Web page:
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Summary:

Eight years after Google launched Maps as a beta product, the search giant is reinventing the map for a new data rich web that lives on fast broadband, and runs on computers with oomph to spare.

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In February 2005, when Google released the earliest version of its Google Maps product, the company changed the way the world views online maps. Almost overnight, Google made incumbents like Mapquest look antiquated. And with the passage of time, the Mountain View, Calif.-based search and information giant has been quietly making incremental yet important upgrades to its the maps product. But on Wednesday, the company launched the first substantial and major overhaul of Google Maps, and created a product that is finely tuned to today’s modern, data rich web.

Jonah Jones

Jonah Jones, Lead Designer, Google Maps

When compared side by side with early versions of Google Maps, the difference between the maps of 2006 and 2013 is the equivalent to the difference between a Rio MP3 player and an iPod. “We originally created the draggable maps and now we sat down and basically wondered how were we going to reinvent the mapping experience,” said Jonah Jones, lead designer for Google Maps, who has spent the past seven years at Google working on maps. “It wasn’t as much dissatisfaction with the current maps, but more about how we can do this better.”

The new Google Maps marries data, social and the concept of hyper-personalization, tastefully layering those principles on top of beautiful and detail-rich maps. Google used the popular Google Earth app to enhance the Google Maps experience itself.

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In doing so, Google is acknowledging that today we live on a much faster internet; we work on personal computers that have a lot more muscle and as consumers we have an expectation that everything should be personal to us. “There was more and more information which was being layered on the maps and we wanted to simplify and personalize that,” Jones said. “We think this is what next generation of what mapping looks like.”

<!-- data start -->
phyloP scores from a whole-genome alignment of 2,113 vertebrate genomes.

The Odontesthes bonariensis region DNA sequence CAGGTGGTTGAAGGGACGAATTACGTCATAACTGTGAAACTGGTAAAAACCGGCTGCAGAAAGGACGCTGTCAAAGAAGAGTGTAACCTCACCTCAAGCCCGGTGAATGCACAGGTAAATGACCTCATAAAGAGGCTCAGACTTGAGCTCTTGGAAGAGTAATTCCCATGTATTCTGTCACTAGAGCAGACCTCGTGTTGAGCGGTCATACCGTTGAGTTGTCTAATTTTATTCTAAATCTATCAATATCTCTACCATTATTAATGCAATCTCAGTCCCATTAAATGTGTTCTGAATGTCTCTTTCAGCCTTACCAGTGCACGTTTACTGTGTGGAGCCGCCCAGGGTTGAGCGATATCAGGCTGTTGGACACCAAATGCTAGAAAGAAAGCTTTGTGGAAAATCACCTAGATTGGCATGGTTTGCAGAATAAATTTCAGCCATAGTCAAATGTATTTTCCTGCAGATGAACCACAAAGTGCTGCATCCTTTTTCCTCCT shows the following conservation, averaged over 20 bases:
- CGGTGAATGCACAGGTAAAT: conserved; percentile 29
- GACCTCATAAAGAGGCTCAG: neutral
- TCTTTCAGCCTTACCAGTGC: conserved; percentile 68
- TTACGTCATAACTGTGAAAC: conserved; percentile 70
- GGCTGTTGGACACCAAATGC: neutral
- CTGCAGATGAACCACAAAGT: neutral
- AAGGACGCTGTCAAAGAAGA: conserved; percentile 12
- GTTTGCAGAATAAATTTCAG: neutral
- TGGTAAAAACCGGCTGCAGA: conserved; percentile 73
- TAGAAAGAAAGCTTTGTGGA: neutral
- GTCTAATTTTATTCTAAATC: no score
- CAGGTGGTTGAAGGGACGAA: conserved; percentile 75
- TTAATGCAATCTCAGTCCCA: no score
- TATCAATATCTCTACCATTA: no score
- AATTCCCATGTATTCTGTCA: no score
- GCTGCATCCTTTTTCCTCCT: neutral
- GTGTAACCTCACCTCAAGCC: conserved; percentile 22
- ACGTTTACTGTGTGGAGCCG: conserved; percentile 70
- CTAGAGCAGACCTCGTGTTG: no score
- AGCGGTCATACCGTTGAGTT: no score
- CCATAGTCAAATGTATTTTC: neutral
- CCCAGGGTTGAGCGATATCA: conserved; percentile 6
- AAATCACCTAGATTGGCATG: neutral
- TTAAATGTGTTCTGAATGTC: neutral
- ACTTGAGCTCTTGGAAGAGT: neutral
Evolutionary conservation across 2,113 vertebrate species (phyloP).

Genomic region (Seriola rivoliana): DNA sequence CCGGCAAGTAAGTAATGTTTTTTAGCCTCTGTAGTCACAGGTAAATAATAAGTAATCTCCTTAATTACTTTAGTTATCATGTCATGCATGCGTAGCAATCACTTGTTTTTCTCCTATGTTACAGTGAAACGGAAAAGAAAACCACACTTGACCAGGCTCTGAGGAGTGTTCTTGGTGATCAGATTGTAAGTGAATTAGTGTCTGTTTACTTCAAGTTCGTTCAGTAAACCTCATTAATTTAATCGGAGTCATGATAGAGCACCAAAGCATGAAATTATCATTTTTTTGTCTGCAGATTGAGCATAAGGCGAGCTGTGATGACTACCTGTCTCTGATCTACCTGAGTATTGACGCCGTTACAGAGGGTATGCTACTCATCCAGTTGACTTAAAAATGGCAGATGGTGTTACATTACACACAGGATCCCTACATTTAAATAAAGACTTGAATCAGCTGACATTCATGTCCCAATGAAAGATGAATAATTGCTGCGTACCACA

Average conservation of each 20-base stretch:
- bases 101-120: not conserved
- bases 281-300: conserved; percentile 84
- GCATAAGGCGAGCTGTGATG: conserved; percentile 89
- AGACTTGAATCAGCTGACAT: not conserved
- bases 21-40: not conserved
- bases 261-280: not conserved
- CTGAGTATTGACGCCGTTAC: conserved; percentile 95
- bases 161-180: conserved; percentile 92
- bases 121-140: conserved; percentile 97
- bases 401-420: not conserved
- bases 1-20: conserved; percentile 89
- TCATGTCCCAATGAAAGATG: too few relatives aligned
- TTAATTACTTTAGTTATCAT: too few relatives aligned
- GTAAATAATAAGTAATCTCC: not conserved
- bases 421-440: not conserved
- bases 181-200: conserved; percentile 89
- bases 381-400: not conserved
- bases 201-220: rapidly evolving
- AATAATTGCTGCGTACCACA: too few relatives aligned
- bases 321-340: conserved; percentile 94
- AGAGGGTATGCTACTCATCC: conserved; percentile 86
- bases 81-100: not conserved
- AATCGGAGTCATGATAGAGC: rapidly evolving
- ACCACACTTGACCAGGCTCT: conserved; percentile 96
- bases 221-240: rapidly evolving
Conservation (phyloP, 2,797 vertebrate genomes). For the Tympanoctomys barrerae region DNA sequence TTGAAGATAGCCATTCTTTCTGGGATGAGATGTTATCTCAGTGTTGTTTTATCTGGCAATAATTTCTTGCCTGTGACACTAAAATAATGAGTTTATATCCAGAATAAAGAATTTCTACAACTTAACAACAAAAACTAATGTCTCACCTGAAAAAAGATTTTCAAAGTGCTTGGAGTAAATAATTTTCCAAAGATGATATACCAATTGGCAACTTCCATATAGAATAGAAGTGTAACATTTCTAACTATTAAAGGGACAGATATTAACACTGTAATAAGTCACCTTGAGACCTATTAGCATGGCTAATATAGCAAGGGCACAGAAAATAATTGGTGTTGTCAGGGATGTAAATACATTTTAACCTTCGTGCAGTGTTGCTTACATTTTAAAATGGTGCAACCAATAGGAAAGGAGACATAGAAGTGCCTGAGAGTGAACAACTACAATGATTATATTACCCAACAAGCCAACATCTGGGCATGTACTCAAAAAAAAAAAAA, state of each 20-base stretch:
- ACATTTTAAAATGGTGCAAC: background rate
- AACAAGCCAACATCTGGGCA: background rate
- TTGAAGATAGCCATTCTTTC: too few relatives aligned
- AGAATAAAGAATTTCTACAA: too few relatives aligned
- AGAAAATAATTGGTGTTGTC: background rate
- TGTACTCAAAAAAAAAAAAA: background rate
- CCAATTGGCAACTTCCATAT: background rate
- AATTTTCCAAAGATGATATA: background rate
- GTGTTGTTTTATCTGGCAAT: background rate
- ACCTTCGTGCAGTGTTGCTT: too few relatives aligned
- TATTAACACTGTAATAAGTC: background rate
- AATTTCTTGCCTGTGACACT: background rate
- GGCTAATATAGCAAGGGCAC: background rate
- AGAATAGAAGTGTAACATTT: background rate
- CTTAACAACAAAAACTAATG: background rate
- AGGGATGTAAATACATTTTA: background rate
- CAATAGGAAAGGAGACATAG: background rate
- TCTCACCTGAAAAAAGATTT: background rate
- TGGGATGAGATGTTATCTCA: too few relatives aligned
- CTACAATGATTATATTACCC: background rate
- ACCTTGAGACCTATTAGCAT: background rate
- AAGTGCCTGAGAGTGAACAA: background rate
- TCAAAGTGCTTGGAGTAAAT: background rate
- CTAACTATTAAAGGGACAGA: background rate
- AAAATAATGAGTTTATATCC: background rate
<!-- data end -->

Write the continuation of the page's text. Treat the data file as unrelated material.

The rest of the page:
Instead of delivering graphic tiles that have traditionally made up the base layer of a map, Google now uses vector maps and is using data as a stream, processing it on the graphical processing unit (GPU) of the new fangled computers and creating a brand new map, which is personalized not just based on a Google account. Like a chameleon, it changes personality and redraws itself based on what you want to focus on — venues, driving directions or recommendations.

Copy of London - Transit - Station Copy of SF - Directions from home

It’s about the data stupid

And though it will be sometime before the new maps offering finds its way from the desktop and Google’s Chrome browser to the mobile devices, it really is the sign of the times and where mapping is headed. Since the introduction of Google Maps, Microsoft, Nokia and Apple have all introduced maps and mapping products. The enthusiasm of these technology giants for mapping is best described by Foursquare’s Dennis Crowley when he says maps are the bridge between our physical and digital worlds.

He is right. While Crowley has always wanted to build Harry Potter’s magical map, it seems Google has built something for today. “Maps is the interface,” said Bernhard Seefeld, Google Maps Product Management Director, who pointed out that the passive information alone makes the new maps richer and deeper.

Bernhard Seefeld

Bernhard Seefeld, Google Maps Product Management Director

It takes a few seconds to realize that the key to these new maps is interweaving various disparate streams of data — from restaurant reviews to places of interest to transit maps. The usage of the maps — especially when logged into Google — is going to make the experience of the maps better.

It is pretty obvious that data is going to be a key part of building user experience in tomorrow’s apps and the new Google Maps is a good early example of that. For instance, when plotting a route, the new Maps shows you all options — walking/biking, public transit and driving — and highlights the time it will take you to get there using different routes. It also tells you when the next bus or subway is going to come.

You can do all of that on Google Maps today, but this is now just a simple, one click experience. It seems after years and years of collecting data, Google is finally putting that data to work.

Little things that matter

Search is front and center of this new product. The big, bold graphical interface is inviting and attractive. The new Google Maps web app is packed with dozens of minute but important design improvements that are meant to make using maps immersive and simple. In its official blog post announcing the new product, the company’s spokesperson writes:

In addition to a customized map, we’ve also made it easier to find and discover the best local places. Search results are labeled directly on the map with brief descriptions and icons that highlight business categories and other useful information like restaurants that are recommended by your Google+ friends. Info cards provide helpful information such as business hours, ratings and reviews so you can quickly decide where to eat, drink and play.